There's something about nosnow/noalps that sets them apart from all the other Maltese bands, and it's not just their awesome name, so tactfully chosen to succinctly represent their geographical origin without resorting to any patriotic fervour. What I'm talking about it is an incessant energy that has essentially fused every formation, fuelled every step the band has taken in the eight or so years of its existence to date. And it has been a busy time throughout; one that kicked off with the band quickly establishing itself on the local scene, having countless radio hits and bagging some awards in the process. There have been some difficult times too, but each challenge has only served to make the band stronger and more determined to bring its music to as many people as possible, here at home and especially abroad, as they tell Michael Bugeja in this interview.
"I'm going to have my last cookie", the band's main singer and guitarist Nick Morales says, before I ask my first question, and he's not the only one with a sweet tooth either. Having spent much time with the band at this year's Malta Takes London October concert, I noted sweets were always somehow present, physically or in conversation. As crucial as this may be to their cravings, we have more pressing things to talk about, among them the band's latest single Kaleidoscopes and their recent performances abroad.
Before all that however, given that nosnow/noalps are one of the few local acts with hefty experience of gigging abroad, I venture to ask the band their comments about the Maltese music scene and how it compares to its foreign counterparts. "In the past few years, the scene has grown a fair bit", Benji Cachia, the band's drummer, remarks. "There have been several new bands emerging, and better still, different types of bands too". As to what is lacking here he feels that, apart from perhaps not enough opportunities to perform, it is perhaps time for a musicians' union to be set up.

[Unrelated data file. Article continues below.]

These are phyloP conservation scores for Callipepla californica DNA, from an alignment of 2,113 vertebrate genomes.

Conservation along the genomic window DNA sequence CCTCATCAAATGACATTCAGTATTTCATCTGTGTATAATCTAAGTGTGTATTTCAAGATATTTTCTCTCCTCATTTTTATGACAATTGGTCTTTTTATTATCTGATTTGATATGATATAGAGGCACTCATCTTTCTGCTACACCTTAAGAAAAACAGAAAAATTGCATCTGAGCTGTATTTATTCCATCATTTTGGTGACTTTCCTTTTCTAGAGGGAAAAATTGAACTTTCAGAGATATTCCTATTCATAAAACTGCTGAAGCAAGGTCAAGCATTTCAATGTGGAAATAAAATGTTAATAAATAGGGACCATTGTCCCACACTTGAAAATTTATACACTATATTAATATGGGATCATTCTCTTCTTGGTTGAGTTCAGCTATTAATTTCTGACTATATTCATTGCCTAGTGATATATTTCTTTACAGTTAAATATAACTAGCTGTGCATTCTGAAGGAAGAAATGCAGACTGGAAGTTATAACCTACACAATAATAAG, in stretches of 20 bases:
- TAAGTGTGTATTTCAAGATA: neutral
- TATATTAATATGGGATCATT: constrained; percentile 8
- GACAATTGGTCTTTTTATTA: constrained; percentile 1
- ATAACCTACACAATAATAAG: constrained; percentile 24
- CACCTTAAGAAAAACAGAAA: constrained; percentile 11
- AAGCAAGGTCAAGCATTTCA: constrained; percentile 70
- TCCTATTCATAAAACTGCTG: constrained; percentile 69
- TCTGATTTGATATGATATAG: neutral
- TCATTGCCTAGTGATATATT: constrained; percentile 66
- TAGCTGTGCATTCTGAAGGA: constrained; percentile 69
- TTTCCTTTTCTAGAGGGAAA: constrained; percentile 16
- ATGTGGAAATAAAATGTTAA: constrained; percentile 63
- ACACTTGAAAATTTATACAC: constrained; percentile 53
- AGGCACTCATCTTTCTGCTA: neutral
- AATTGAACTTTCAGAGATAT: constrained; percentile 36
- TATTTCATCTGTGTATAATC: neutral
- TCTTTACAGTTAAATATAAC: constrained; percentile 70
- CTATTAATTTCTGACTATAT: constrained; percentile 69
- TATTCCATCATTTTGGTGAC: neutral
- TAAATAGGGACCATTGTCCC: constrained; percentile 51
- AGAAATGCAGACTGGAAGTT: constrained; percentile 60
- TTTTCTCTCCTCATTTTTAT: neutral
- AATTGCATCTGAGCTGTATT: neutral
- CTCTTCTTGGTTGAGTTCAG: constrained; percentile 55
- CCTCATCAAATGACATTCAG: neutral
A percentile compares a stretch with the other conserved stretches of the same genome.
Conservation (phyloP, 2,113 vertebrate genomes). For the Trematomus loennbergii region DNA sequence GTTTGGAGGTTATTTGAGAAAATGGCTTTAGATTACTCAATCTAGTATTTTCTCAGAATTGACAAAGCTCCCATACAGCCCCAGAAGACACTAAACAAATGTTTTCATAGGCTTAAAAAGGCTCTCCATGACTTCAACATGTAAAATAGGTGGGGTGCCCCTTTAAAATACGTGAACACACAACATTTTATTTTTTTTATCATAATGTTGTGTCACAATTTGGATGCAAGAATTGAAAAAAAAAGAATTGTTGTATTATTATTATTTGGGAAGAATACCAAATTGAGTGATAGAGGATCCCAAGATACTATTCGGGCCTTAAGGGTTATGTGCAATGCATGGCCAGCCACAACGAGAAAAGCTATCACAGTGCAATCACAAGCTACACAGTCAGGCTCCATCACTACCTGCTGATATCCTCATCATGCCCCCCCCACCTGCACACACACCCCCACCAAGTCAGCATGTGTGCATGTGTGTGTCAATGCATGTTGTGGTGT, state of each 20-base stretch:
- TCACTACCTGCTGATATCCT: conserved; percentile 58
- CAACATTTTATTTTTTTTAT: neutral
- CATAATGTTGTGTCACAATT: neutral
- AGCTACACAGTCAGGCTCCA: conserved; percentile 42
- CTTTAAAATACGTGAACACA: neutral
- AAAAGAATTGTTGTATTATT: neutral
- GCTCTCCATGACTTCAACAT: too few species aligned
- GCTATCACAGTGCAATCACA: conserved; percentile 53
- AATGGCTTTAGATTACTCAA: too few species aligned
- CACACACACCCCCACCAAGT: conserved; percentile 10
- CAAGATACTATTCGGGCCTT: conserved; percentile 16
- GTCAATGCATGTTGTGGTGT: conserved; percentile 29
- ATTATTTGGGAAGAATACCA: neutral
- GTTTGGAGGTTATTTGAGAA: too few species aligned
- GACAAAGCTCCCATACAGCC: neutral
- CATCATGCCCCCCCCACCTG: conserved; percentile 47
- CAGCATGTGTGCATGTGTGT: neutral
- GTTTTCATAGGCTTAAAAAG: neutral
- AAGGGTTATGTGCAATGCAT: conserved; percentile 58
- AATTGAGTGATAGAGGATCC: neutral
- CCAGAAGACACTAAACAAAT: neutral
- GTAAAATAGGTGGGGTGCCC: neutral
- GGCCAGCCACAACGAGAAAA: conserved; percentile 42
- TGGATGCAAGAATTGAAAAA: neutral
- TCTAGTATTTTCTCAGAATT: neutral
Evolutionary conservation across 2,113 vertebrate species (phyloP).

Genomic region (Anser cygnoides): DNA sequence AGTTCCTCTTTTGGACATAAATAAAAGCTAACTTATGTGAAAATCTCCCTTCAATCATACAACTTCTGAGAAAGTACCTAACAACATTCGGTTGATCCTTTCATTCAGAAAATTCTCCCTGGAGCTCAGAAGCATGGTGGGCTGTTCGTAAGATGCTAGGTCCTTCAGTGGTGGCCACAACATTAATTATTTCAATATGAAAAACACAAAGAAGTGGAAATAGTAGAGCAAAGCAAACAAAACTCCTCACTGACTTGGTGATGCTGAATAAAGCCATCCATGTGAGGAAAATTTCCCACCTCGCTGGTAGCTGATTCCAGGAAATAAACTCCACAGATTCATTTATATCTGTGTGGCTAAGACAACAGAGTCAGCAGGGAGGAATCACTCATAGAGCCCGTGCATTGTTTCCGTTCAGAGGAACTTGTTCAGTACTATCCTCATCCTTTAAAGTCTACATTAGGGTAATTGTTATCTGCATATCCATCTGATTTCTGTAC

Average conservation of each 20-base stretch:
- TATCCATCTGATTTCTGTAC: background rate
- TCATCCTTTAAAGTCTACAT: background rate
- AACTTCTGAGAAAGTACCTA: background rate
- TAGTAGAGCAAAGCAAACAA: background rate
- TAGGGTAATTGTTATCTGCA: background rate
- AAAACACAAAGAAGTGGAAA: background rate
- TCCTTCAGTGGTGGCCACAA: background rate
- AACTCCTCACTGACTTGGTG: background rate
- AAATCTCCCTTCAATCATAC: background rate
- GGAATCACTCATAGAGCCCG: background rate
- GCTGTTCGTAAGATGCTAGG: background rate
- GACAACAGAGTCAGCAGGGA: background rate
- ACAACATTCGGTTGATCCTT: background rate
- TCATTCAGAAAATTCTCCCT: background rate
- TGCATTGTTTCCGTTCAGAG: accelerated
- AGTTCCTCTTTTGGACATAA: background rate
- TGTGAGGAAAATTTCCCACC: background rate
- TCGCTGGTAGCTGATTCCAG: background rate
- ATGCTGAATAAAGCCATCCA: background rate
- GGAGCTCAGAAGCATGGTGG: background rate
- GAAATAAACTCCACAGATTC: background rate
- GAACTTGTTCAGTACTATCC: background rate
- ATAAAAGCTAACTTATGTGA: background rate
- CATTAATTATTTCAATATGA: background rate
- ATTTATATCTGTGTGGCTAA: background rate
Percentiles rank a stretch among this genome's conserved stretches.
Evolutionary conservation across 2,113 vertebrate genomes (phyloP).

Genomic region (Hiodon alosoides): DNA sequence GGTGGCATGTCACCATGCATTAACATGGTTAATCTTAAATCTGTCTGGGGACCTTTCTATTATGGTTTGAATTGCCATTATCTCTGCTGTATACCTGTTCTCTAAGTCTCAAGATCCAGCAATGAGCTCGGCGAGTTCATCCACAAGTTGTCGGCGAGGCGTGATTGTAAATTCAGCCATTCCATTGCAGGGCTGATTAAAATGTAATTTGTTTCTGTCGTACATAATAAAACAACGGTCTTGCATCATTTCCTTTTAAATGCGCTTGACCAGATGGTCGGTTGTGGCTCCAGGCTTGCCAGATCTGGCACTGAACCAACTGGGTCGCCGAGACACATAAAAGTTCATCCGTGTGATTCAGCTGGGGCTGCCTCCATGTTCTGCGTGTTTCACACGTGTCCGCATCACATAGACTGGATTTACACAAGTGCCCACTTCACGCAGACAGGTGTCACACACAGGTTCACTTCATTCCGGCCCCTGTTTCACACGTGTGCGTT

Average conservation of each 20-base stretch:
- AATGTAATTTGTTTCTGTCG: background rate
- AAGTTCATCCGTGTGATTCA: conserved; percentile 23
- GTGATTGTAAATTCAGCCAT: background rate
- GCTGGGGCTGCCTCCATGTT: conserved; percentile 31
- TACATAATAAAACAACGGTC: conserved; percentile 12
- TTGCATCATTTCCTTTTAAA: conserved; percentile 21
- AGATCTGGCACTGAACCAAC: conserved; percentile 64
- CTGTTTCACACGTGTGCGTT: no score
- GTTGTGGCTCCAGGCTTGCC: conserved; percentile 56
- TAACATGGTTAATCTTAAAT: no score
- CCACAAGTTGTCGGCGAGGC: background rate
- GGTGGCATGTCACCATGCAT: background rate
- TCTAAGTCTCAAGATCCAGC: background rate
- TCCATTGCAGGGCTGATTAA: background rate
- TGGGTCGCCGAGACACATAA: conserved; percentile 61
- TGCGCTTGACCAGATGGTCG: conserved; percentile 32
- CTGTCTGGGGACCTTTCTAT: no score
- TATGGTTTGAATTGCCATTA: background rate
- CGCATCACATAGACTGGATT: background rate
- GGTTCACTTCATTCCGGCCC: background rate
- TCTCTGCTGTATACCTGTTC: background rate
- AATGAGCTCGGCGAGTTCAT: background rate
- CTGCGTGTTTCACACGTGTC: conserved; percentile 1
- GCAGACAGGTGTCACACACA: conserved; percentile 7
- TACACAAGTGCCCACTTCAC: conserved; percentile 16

Morales is quick to concur, especially as this is a point he has also been pushing for quite some time now. "It isn't easy as it's rather time-consuming to set up, but it would be a big step forward for all musicians". Indeed it would, although I suspect that perhaps the bigger challenge would be to bring everyone on board. We're about to leave that topic behind as Morales shares his view that the Maltese music scene is constantly evolving, booming when a new venue crops up and slowing down when venues shut down. "V-Gen and Coach & Horses are good examples of this...on the other hand, it's also great to see so many adventurous young jazz bands emerging too, but we also need more venues".
While the drought of live venues on the island is certainly a disadvantage, nosnow/noalps haven't quite let it hold them back, clocking up a healthy live track record for themselves that includes a good number of gigs abroad. Keyboard player Sarah Falzon who, along with the band's newest recruit Leona Farrugia is also one of the band's vocal talents, has more to add. "Actually, this band was formed specifically with the intention of infiltrating the international scene". Morales confirms this, adding that availability to travel and perform abroad was always one of the main criteria when recruiting band members.